It’s something that we have come to rely on for the success of Garage Door Nation and something that has helped us to standout from the crowd. We know SEO in and out, but we didn't start out that way. We just gradually came to understand that SEO is not necessarily all about enigmatic algorithms, big numbers and the luck of the draw, and that it’s actually something much more simple, and something that many offline businesses making the transition into the online world already know.
That’s because SEO is basically all down to creating the best environment for your customer, and ignoring everything else. To show you what we mean, let’s break it down and look at it from a perspective that we have also taken.
On-Site SEO: Getting the Basics Right
If we use an analogy of the online business vs offline business, then on-site SEO is the way in which you structure the basics of your business to appease the people who matter, and the people who will decide whether you even get customers or not. In an offline business this may entail hiring and training staff in a certain way in order to appease franchise bosses. It may involve pandering to the requirements set out by food safety and fire safety agencies. It may involve keeping your investors happy by ensuring that your business will have all it needs to produce a quick and profitable turnover. It may involve getting a local reviewer/blogger on your side.
It’s very much the same with an online business, but Google assumes the role of reviewer, franchise boss, investor and safety officer all rolled into one. You need to follow a strict checklist in order to ensure they give you a pass. If you fail to do so, then your business is doomed to fail from the outset. If you meet their demands then you stand a chance of succeeding, and the more boxes you tick, the more successful your business will be.
On Garage Door Nation we spent a lot of time creating a site that was easy to navigate, didn’t have extensive load times, and allowed customers to find everything they wanted. We made sure it was aesthetically appealing, without going over the top; we made sure we included links and useful videos, without flooding a customer’s bandwidth. We included details on the products that we were selling, but we also wrote articles that explained them in greater detail and offered advice on why those products were good or bad. After all, a site that just sells a product is like a restaurant menu that just contains a list of dishes, but doesn’t allude to what is in those dishes or what their nutritional values are.
It’s all about helping the customer to have a better experience, and that’s the most important to thing to remember about Google. Their guidelines are there not to make life difficult for the online business, but to make life easier for their customers.
A franchise owner is not interested in a franchisee who wants to open a store in the middle of nowhere, demand that customers overpay, order without knowing what they are getting and then stand-up when they are eating, and they are not interested because they know that their customers are not interested. It’s the same for Google.
Off-Site SEO: Reaching out
Of course, an investor or franchise owner is not interested in a business that ticks all of the boxes with regards to food safety, information and a great customer experience, but has no way of attracting customers. That’s where off-site SEO comes in. If on-site SEO is akin to the way that a business structures the inside of the store, then off-site SEO is akin to the marketing it does to get its name out there.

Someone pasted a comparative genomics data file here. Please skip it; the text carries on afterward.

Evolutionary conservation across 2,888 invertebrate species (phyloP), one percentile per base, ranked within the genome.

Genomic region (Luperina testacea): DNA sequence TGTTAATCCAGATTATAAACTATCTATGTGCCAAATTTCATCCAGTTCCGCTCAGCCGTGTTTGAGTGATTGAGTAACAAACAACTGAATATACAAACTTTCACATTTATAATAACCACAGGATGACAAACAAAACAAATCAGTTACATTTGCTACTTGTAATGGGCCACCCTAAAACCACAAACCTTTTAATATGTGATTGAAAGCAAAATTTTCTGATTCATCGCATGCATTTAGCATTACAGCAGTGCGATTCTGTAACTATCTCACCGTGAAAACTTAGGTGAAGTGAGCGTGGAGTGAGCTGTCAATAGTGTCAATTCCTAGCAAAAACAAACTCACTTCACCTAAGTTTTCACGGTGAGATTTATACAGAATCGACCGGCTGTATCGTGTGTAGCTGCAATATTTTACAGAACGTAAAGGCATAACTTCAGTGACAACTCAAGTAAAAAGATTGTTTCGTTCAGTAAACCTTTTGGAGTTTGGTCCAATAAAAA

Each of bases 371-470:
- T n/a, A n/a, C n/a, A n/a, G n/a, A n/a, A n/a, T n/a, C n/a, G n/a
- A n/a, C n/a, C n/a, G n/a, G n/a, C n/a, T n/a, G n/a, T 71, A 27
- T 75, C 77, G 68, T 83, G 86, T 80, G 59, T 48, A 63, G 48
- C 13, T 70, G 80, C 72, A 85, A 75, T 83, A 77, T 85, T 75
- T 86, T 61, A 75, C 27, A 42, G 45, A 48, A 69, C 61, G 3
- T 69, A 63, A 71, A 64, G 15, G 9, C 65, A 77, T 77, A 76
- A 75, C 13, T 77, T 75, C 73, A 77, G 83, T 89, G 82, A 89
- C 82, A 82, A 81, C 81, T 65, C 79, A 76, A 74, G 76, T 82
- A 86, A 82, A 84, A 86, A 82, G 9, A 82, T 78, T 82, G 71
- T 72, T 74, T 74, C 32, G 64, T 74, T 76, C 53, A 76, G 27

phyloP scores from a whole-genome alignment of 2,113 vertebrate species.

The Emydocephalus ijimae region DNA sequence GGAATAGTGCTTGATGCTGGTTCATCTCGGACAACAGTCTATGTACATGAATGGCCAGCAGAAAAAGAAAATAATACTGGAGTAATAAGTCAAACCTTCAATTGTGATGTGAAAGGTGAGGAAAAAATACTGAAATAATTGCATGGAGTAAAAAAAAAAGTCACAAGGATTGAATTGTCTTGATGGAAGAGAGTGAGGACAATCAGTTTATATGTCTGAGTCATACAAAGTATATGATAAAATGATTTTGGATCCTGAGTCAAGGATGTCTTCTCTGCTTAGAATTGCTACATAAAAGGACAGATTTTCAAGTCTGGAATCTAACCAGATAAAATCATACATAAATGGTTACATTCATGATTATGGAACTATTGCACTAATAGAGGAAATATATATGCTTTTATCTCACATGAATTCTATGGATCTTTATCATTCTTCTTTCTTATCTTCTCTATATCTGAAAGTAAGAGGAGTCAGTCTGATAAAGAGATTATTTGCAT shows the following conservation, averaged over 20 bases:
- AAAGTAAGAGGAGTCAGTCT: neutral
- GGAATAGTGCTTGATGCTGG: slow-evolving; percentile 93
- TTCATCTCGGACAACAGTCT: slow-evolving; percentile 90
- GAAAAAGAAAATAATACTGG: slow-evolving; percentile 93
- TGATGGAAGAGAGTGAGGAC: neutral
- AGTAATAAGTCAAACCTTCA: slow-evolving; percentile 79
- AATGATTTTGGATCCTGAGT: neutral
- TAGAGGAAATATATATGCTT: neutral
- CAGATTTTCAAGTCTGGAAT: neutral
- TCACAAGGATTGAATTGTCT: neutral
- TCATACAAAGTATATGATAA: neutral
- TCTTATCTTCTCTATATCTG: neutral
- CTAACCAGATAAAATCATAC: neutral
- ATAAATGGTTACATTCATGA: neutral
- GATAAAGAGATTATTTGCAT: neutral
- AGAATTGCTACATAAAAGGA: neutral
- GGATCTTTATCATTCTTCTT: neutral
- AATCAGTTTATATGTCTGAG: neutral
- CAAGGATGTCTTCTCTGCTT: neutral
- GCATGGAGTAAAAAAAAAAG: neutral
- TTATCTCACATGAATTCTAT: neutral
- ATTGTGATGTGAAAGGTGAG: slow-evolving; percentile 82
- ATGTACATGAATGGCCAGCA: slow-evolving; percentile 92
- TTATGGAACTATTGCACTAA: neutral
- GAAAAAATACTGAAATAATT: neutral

Most of off-site SEO comes down to what is essentially brand recognition. If your site is mentioned on sites that are already established and successful, then Google will respect you more for it. An investor is more likely to get behind an offline business if it has received mentions in newspapers, on TV and in other media, just like Google is more likely to get behind your online business if you have been mentioned on other websites.
A link that is placed on another website and points to your site is known as a “backlink”, and these are often considered to be the be-all-and-end-all of off-site SEO, but that’s simply not the case. When you sell a product like we do at Garage Door Nation, then it’s also about entertaining, informing, and enticing a customer enough for them to want to click through to this site and to make a purchase.
The reason we have excelled with regards to off-site SEO is because we assume a multi-directional approach. We don’t just randomly stick our link on respected sites in the hope that Google will notice and give us merit points.
Garage Door Nation Approach to Backlinks
This is how we do it:
We find sites that are relevant, either because they are in our niche or because they are frequented by people who we see as our customers.
We broker a deal that will allow us to publish a guide about the products we sell, or about DIY/home improvement in general.
We hire professionals to write extensive guides that discuss our niche and our products.
We add a link back to Garage Door Nation, thus earning respect from Google, while also providing customers with what they need and helping to directly increase our business.
Repeating our Success
Every business can do what we have done. The first step is to remember that the rules of online business are much the same as the rules of offline business, in that it’s all about the customer. Your first step is to appease the people who are looking after the needs of those customers, and the second step is to target those customers directly.
You don’t need to get caught up worrying about SEO and its many complicated nuances if you don’t want to. You just need to focus on creating something that will benefit the end user, and then everything that you do to get to that point will fall in line with what Google expects you to do.